At a hole-in-the-wall cafe on the edge of the East Village, a wall of Asian snacks and ice creams faces a beautiful display of Italian- and French-inspired desserts and pastries. Sparkling rows of Chinese coffee mugs up for sale line the wall beside it, a rack of clothes from Korean designers just below them. A large floor-to-ceiling window illuminates the tables of people sitting inside, laptops open next to their drinks.
New this semester, Sammy L. Coffee has become a hotspot for NYU students. The coffee shop, which is downstairs from the Third North residence hall, is less than a five-minute walk from several NYU dorms.
NYU sophomore Sofia Hong has been a regular since the cafe opened three months ago.
“I find it easy to focus. There’s something about it… they have their little fireplace, the music isn’t too loud. It’s very calming,” she said. “When you’re in an environment where everyone is thriving and concentrating, you also want to do the same.” On her left, a pair of students sat across from each other, one typing away on his laptop while another scribbled notes on her iPad. Behind her, a man sat with his textbook open and notepad ready, headphones wrapped around his head. “You don’t want to fuck around and go on your phone here. You want to do work.”
Adela Vela, also in her second year at NYU, agreed that the cafe curates an environment where she can be productive.
“Sammy’s has decent-sized, ‘human’ tables, which I really appreciate because I’ve got a lot of shit,” she said. “Sitting in the same position for six hours doesn’t do it for me. I like to be able to fold my legs, put one knee up, just move around. At Sammy’s, I have my own space.” She gestured to the long bench that wraps around the tables, divided into individual seating units that are equipped with a cushion, a cup holder, and an outlet. Most drinks hover around $6 or less, and with the 10 percent discount for NYU and Parsons students, Vela said it is one of the more affordable coffee shops in the area. “It’s comfortable, the drinks are good, and it’s not too pricey. What more do you need?” Vela also praised the coffee shop’s long hours, saying it’s rare to find a good place to study after dinner, other than Bobst.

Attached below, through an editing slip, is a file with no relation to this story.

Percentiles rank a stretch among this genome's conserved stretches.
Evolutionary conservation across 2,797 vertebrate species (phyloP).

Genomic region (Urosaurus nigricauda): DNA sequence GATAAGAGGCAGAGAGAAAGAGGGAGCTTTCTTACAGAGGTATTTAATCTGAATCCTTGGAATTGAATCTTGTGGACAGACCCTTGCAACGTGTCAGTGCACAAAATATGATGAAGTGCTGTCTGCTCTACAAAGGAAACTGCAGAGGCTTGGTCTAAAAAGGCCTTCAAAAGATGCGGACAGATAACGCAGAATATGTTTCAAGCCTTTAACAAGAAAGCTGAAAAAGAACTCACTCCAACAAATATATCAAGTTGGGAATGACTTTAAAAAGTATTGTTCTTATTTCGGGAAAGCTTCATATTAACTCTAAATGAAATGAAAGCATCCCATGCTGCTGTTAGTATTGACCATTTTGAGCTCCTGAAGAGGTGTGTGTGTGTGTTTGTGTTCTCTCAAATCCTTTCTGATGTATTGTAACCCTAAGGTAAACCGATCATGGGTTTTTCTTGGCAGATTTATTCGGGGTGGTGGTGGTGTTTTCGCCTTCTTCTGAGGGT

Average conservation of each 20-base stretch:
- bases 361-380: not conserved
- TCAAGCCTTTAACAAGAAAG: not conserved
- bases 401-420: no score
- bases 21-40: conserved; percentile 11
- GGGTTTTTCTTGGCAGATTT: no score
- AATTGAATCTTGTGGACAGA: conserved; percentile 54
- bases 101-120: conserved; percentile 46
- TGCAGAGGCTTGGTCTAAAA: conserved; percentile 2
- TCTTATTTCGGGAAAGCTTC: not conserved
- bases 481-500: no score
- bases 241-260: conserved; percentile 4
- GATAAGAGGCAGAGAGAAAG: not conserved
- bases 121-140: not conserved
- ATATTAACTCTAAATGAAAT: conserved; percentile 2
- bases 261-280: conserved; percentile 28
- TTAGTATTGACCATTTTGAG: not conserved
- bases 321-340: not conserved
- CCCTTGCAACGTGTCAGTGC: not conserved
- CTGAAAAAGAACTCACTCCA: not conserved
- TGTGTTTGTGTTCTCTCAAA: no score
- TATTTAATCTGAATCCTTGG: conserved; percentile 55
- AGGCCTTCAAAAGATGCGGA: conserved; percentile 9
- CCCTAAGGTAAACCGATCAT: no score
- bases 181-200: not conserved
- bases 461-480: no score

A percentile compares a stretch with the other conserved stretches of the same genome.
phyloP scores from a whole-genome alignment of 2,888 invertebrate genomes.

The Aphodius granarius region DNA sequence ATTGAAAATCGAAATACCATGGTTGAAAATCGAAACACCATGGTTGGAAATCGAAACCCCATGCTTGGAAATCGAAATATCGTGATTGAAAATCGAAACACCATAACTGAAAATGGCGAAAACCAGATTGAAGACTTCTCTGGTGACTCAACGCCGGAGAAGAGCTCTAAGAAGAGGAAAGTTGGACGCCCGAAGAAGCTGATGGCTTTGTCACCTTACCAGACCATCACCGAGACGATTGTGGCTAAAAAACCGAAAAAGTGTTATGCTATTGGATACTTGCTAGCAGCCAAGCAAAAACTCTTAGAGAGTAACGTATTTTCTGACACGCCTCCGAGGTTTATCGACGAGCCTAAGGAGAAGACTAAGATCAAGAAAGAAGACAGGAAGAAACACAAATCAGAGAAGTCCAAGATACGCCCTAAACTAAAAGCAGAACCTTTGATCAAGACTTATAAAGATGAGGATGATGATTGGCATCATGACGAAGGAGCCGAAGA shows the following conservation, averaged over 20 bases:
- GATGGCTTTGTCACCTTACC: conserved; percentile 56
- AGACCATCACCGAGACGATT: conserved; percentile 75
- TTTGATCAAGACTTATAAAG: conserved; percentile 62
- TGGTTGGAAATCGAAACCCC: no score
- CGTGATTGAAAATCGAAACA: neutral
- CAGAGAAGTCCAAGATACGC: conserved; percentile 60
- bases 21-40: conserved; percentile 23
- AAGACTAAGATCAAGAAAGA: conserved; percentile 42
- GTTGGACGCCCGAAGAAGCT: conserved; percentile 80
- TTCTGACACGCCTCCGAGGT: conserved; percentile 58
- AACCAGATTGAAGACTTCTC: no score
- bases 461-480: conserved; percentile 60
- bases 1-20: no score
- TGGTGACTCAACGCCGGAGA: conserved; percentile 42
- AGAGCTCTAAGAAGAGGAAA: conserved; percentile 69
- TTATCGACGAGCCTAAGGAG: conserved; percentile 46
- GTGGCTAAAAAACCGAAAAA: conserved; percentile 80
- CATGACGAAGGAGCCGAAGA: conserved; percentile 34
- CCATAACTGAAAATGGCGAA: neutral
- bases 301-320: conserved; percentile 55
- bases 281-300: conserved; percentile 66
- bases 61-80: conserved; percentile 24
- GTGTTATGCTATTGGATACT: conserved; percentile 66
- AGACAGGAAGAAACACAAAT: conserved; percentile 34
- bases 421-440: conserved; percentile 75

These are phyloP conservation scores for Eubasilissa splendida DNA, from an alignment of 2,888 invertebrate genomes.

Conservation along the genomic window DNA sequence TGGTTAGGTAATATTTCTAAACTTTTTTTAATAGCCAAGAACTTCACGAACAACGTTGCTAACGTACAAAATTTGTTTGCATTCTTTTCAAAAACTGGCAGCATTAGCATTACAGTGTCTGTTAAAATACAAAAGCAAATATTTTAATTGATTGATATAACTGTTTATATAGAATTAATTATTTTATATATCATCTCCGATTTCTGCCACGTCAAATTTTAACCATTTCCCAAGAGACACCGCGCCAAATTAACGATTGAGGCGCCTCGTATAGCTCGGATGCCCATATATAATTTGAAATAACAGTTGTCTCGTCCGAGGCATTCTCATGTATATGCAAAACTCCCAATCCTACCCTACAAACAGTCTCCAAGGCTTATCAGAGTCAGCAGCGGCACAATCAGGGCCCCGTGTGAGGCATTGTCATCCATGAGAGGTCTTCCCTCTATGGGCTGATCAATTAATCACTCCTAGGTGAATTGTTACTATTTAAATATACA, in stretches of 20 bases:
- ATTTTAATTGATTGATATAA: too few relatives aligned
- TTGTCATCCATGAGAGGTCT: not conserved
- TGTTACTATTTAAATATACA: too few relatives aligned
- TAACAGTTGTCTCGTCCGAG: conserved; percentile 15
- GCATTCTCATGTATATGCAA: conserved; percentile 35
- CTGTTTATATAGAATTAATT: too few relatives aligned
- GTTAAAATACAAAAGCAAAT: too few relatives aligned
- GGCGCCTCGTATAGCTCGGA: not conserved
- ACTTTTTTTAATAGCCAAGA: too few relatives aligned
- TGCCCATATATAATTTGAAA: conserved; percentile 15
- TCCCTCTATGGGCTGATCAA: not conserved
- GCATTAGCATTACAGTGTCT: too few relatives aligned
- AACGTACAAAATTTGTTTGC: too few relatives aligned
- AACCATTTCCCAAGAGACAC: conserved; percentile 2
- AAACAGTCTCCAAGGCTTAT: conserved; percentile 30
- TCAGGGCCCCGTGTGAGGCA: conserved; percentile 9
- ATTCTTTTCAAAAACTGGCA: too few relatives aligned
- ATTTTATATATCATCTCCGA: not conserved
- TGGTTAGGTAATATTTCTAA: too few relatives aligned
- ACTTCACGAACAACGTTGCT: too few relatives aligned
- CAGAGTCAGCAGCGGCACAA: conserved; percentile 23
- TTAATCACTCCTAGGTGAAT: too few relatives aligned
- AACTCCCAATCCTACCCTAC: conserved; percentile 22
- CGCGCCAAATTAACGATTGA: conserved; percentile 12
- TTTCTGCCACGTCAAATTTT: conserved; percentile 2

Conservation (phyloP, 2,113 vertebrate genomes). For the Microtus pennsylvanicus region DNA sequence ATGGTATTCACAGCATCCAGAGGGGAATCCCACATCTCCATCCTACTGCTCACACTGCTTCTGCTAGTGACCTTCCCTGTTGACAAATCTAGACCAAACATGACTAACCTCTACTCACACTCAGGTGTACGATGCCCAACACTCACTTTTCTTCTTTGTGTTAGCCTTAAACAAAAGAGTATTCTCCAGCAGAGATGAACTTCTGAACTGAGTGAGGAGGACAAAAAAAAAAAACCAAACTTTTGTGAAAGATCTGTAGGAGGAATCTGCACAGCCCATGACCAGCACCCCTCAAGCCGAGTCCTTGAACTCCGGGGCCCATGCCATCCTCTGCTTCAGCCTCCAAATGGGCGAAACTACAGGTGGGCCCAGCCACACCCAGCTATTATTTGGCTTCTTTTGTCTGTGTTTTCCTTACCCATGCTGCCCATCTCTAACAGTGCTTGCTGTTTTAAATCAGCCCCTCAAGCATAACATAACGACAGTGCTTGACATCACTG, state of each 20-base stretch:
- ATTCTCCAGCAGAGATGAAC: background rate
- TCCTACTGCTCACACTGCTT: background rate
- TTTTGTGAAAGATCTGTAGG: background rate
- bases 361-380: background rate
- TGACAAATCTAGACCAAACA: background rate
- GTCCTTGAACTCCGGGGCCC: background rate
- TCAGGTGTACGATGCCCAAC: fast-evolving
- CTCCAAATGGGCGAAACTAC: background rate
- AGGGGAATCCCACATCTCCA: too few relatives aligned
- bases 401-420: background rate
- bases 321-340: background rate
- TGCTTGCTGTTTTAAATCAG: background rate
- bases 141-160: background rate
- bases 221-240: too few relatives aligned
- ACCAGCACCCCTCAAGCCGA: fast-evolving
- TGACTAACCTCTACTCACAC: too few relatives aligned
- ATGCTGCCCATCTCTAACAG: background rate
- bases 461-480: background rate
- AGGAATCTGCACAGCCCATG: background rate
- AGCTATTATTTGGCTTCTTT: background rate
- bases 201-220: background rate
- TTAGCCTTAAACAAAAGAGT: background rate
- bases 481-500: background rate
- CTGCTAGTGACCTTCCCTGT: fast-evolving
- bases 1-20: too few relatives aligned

Open Monday through Thursday from 7 a.m. to 10 p.m., and later on weekends, Sammy’s popularity has grown immensely since its grand opening on Jan. 23, and got an “A” on its initial health inspection. Several have taken to TikTok to promote the unique cafe, the “perfect spot to work,” as user oui.cafediaries said in posting her journey to find the best cafe in the city.
Sammy’s attempts to introduce a new style to the traditional NYC coffee shop scene by incorporating an all-Asian experience. The menu reflects the owner’s intentionally pan-Asian approach, consisting of Thai milk tea, flavored bubble tea, and coconut lattes, all popular Asian drinks, alongside the standard cold brews, drip coffees, espresso drinks, and various teas.
Miyu Peters, an international student at NYU originally from Tokyo, said she sees elements of home at Sammy’s.
“I feel so welcomed here, like it’s made for me almost. Your girl is Japanese and American. This coffee shop embodies me as a human.” She said the cafe captures more than the technical aspects of Japanese culture. “[Sammy’s] more translates the essence of Japan, which is very much you go to the supermarket and you grab a snack and you grab a coffee.” She liked that there is variety in what is offered and marvels at the low prices. “It’s nice to know that you don’t have to pay $40 for a good plate of sushi. In Japan, we have these bento boxes, which is kind of like sushi to-go, and it’s how your mom packs your lunch in the morning. Sammy’s has that.”
Sammy Lin, the owner of Sammy L. Coffee, said he is continuously inspired by the students that frequent his shop.
“I like to see the young people, the new generation… You guys bring me new ideas,” he said. “I don’t want it to be that nothing changes for 10 years. That’s not my style. I want to change every year, maybe every month.” The future of Sammy L. Coffee is up to its customers. “If you like a certain type of drink that we don’t have, then I’m gonna try and make it. I follow you guys.”
Last week, Lin said someone came in asking for hot food other than the paninis that are on the menu. A new sign is now propped up beside the register — Taiwanese pork rice bowls just became available.